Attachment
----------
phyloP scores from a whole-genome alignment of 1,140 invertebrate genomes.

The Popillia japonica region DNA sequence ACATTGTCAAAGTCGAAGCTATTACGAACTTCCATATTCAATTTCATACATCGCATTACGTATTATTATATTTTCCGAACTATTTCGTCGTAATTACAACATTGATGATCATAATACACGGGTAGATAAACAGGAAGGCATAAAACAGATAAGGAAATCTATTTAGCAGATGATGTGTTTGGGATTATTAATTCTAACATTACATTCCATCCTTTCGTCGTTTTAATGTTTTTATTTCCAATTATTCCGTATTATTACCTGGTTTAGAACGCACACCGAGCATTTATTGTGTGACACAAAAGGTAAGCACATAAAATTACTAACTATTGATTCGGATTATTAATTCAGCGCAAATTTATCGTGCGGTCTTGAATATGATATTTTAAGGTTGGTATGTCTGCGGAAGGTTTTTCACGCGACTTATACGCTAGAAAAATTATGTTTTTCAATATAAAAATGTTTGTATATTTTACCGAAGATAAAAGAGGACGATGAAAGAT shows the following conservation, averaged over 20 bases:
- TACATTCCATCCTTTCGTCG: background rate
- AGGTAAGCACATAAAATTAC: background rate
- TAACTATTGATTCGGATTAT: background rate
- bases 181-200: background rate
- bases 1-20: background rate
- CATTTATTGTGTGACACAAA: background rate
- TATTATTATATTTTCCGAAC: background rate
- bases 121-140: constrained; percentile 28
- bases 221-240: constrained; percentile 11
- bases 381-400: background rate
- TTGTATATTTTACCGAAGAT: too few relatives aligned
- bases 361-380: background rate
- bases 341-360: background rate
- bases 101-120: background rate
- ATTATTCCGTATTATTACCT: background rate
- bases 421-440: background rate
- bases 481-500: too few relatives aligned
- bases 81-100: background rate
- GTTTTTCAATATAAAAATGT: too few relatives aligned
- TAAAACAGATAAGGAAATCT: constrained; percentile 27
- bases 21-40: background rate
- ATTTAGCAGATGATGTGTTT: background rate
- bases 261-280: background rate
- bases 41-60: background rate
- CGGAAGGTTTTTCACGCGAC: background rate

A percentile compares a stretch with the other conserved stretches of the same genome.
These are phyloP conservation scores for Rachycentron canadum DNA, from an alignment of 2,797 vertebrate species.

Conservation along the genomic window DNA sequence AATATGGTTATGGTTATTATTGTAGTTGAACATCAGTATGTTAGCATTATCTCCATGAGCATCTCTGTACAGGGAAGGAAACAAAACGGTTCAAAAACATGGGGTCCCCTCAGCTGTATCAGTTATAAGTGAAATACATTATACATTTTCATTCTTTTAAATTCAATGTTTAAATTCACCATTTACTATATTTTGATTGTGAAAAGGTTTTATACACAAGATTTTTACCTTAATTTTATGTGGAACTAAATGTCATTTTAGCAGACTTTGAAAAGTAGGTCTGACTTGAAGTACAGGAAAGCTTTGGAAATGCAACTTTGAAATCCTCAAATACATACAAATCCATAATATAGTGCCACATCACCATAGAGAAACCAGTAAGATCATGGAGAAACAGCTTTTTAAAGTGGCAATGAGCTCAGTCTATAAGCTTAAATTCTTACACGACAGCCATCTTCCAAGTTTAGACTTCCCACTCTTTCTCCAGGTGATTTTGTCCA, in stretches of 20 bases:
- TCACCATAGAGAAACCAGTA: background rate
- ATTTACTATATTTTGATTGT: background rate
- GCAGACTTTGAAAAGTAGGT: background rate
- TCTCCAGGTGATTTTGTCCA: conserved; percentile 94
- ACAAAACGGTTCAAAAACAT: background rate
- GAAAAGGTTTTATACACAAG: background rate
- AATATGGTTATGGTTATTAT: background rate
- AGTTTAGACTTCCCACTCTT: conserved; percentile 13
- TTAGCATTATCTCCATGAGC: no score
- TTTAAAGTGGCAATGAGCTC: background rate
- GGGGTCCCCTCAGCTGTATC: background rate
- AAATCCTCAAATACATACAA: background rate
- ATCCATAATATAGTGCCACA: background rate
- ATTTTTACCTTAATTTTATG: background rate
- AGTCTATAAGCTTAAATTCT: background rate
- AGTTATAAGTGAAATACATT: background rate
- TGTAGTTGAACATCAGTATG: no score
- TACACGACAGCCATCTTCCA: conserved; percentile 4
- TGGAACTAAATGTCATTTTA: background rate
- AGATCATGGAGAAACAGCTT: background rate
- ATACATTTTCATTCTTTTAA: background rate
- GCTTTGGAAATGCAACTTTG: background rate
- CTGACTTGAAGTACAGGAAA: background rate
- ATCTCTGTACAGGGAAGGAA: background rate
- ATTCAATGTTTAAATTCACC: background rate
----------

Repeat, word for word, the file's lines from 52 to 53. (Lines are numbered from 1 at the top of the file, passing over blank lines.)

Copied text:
- GCTTTGGAAATGCAACTTTG: background rate
- CTGACTTGAAGTACAGGAAA: background rate